Review: AS YOU LIKE IT at Marin Shakespeare Company
July 16, 2014 § Leave a Comment
An As You Like It that is, well, pretty darn likeable…
As You Like It at The Marin Shakespeare Company is a perfect example of all that is good about this company, celebrating its 25th season this summer. Still under the direction of its founders, Robert and Lesley Currier, MSC is pretty much a mom-and-pop operation. They run a very lean organization. The Curriers tend to direct most shows themselves and once the repertoire is in performance, can be found cheerfully kibitzing with the audience before the shows from the stage, selling raffle tickets during intermissions, and helping clean the Forest Meadows amphitheatre after most performances. Three times a year they host a popular bus excursion to the Oregon Shakespeare Festival in Ashland. It is clear that a substantial portion of their loyal audience thinks of them as close personal friends.
MSC is anything but a slick, institutional behemoth, preferring their Shakespeare played respectfully and without gimmicks. (As You Like It is set in the Elizabethan period, costumed traditionally, and with the exception of a couple of intentionally anachronistic WWF jokes at the wrestling match, conventionally interpreting – as comedy – the moderately cut script.) The values of this company might be thought “old-fashioned,” but it remains engaged and accessible to its community and the good will between the performers and the audience is palpable.
The single most impressive thing about the production may well be that all tickets for As You Like It are available for a “pay whatever you want” rate. There is outstanding theatre routinely available in the Bay Area, but as a college professor I am keenly aware that much of it is priced well beyond the means of most of my students. As ticket prices at for-profit and non-profit theatres have begun to look more interchangeable, that MSC would apply a sizable anonymous gift directly toward the box office so that literally anyone can see this professional production for free seems less “old-fashioned,” than progressive.
Two Boards and a Passion
Robert Currier’s productions often seem directed only in a loose sense – free of overt directorial concepts, extensive production values, or artificial boosts. That “two-boards-and-a-passion” approach places the responsibility squarely on the actors to convey the (surprisingly complicated) story.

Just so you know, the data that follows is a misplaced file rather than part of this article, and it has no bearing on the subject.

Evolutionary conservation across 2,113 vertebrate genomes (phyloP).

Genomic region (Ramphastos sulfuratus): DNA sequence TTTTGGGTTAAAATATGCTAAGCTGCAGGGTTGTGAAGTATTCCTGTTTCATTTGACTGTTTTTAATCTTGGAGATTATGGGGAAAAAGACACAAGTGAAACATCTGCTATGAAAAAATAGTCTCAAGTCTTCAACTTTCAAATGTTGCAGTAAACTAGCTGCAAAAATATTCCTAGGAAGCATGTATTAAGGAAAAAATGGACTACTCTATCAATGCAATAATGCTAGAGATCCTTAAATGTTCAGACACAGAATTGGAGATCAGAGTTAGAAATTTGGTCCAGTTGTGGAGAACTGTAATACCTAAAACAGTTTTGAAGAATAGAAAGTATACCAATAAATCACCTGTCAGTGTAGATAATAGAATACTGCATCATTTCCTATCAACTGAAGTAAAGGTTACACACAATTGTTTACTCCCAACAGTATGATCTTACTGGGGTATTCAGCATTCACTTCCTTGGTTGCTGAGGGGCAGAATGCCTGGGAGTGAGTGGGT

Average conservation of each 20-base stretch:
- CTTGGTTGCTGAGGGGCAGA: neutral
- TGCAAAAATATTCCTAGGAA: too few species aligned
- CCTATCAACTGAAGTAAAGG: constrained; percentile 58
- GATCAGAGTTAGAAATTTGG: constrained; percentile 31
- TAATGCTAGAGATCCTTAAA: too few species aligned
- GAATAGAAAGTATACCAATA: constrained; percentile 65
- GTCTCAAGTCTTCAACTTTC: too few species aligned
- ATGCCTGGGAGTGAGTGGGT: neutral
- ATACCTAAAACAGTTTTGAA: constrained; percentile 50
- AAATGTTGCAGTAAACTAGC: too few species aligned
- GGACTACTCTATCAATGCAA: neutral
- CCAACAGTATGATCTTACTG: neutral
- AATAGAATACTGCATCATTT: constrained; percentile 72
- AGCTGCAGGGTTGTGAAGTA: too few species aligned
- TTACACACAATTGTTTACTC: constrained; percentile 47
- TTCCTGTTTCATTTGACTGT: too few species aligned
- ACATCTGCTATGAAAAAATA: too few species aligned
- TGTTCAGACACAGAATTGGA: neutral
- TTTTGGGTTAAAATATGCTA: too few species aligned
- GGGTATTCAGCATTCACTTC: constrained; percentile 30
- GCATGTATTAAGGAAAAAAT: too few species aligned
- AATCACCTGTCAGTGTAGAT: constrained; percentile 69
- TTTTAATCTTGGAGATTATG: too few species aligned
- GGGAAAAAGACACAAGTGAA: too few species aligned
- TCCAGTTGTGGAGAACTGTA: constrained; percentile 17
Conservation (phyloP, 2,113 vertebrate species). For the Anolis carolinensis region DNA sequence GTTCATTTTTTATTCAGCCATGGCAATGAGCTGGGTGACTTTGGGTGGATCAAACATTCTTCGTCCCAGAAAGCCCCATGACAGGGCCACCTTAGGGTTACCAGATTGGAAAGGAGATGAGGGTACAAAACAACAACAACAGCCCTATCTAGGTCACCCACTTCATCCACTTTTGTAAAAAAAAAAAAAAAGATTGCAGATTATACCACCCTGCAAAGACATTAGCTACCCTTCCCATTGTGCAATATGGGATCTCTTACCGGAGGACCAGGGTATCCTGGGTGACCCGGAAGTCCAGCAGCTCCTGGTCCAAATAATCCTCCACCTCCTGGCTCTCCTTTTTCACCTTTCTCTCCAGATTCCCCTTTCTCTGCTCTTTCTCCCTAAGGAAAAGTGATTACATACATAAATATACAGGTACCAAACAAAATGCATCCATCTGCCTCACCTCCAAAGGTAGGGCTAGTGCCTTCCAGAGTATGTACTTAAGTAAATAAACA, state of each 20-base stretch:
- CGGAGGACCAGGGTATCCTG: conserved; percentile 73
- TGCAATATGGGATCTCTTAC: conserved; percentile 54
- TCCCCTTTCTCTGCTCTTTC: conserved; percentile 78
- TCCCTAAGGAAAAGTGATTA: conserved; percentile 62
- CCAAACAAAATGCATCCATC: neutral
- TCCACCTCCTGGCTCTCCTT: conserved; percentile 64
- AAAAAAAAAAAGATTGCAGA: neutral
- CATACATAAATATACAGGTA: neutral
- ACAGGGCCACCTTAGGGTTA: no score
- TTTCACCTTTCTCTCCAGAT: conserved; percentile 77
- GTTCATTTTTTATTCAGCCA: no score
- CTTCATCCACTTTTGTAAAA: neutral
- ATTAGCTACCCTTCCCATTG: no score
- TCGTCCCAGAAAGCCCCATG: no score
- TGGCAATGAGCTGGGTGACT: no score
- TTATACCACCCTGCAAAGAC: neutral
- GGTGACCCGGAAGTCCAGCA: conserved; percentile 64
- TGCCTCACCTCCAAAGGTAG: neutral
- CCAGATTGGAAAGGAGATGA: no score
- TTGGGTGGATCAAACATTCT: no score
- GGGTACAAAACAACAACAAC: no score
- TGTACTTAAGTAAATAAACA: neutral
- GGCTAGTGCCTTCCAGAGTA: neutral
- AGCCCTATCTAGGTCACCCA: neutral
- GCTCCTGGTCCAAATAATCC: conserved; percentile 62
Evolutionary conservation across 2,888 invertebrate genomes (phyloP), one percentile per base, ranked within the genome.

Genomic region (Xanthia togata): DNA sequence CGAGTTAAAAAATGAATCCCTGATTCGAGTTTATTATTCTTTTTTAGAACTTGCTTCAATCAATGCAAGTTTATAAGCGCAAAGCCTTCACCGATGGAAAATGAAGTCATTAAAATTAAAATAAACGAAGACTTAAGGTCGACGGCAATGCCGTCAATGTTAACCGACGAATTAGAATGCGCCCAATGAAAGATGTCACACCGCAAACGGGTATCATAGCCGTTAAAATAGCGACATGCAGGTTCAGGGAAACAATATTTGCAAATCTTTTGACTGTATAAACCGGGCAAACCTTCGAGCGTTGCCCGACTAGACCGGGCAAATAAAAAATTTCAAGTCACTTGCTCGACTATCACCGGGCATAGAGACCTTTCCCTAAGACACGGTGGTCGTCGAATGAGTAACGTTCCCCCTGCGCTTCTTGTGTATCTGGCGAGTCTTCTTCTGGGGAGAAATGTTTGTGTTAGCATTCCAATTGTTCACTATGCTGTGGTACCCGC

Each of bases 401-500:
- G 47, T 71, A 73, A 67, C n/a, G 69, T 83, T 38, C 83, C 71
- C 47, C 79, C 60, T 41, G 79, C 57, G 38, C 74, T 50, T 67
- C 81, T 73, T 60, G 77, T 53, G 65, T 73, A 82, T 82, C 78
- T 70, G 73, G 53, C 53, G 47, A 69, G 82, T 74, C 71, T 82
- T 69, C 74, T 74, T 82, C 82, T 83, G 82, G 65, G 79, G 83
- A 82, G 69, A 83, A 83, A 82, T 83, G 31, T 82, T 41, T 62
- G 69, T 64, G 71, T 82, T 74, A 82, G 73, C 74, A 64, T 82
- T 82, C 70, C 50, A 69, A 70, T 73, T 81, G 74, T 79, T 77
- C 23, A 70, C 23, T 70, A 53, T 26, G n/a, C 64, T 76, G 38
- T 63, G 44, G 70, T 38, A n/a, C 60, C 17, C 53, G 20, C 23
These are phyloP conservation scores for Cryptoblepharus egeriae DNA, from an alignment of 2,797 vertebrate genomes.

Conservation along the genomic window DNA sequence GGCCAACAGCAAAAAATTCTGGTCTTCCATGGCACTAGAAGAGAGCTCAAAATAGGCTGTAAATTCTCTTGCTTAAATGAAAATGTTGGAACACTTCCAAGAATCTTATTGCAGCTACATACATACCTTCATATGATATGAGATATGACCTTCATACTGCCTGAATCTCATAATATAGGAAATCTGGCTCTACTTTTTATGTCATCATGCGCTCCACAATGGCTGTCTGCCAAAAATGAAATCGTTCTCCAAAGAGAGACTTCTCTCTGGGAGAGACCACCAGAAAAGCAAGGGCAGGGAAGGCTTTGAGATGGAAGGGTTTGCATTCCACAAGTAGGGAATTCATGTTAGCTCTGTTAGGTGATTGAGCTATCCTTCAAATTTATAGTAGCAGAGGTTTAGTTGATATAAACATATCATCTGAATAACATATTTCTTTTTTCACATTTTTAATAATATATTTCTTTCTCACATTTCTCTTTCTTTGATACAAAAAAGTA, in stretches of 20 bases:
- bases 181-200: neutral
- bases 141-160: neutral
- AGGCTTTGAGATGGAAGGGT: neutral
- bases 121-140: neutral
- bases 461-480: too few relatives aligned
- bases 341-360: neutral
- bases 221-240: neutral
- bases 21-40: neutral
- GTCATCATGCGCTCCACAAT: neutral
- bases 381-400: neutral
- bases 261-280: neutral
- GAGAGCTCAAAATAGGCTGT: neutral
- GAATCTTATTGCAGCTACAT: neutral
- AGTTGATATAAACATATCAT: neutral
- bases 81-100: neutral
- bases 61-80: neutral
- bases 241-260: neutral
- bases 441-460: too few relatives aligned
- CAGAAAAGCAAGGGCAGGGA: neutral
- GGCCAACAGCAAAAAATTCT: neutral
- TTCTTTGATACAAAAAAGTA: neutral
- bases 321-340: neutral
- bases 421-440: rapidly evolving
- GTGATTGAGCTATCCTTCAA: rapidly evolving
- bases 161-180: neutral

In this case, some terrific performances rise to the occasion. As You Like It is a meandering pastoral in which an exiled young woman named Rosalind (in male disguise, because – Shakespeare) teaches a disinherited and homeless young man – Orlando – what it means to rise above misfortune and commit to love. The high point of the play is a psychologically layered scene in which this young woman, in her disguise as the boy Ganymede, role-plays being a woman. His/her purpose is ostensibly to cure heartbroken Orlando of his infatuation with a lost crush (her, but he doesn’t know that) while in fact she is inflaming the passion of her understandably confused “suitor.”
Rosalind has all the surface theatrics in this scene but it was the endearing, if slightly goofy, Teddy Spencer (playing Orlando in his company debut) that made the scene hum on opening night. His deep confusion about whether his increasing fondness for the boy Ganymede’s illusion was bringing him closer to Rosalind or weaning him away from her was precisely modulated moment-by-moment and touchingly amusing.
The luminous Elena Wright brought a charismatic presence to Rosalind, but relied on the conventions of the play to convey the efficacy of her disguise – as she made no obvious distinctions between her male and female personas beyond masculine and feminine attire. It was Spencer’s responses that guided the audience into suspending their disbelief. (Adding to the humor was company veteran Julian Lopez-Morillas’ turn as the old shepherd Corin, who was never taken in by the ineffective veneer for a second and was perplexed that anyone else was.)
The most theatrically adventurous aspect of the evening was Scott Coopwood’s rapidly alternating doubling of the roles of a banished good old duke and his evil, usurping younger brother. Coopwood wittily played the evil Frederick as a physical quotation of the most famous usurper in the canon, Richard III. It was a shorthand explanation that clarified everything without a bit of exposition.
The most difficult role in the play might well be Orlando’s older brother Oliver, who is unrelentingly evil in the first half of the play while he disinherits his brother, and is miraculously converted to a romantically smitten and reformed lover-at-first-sight in the second half. This change is rarely convincing, but Davern Wright’s all-in commitment to the premise made it narratively compelling precisely because he did not try to make it psychologically realistic.
As is often the case in casts mixing professionals and non-professionals, the supporting cast was uneven. Glenn Havlan’s portrait of the perpetually depressed Jacques was unusually subdued, while most of the country bumpkins were distractingly overplayed – including one who inserted a juggling act for no discernible reason. Luisa Frasconi (who plays Juliet in the next production in the season), however, found the comic gold in the conceited and delusional shepherdess Phebe – who falls in love with Rosalind’s disguised alter ego.
As You Like It is the most musical play in the canon. The uncredited music in this production was enjoyably delivered by Sean Mirkovitch and the company’s interns, conveying the time-wasting pleasure of a summer evening in the forest. It was a fine metaphor for this friendly and leisurely production.
As You Like It
Marin Shakespeare Company
Directed by Robert Currier
July 12, 2014
Tickets: Pay “as you like it”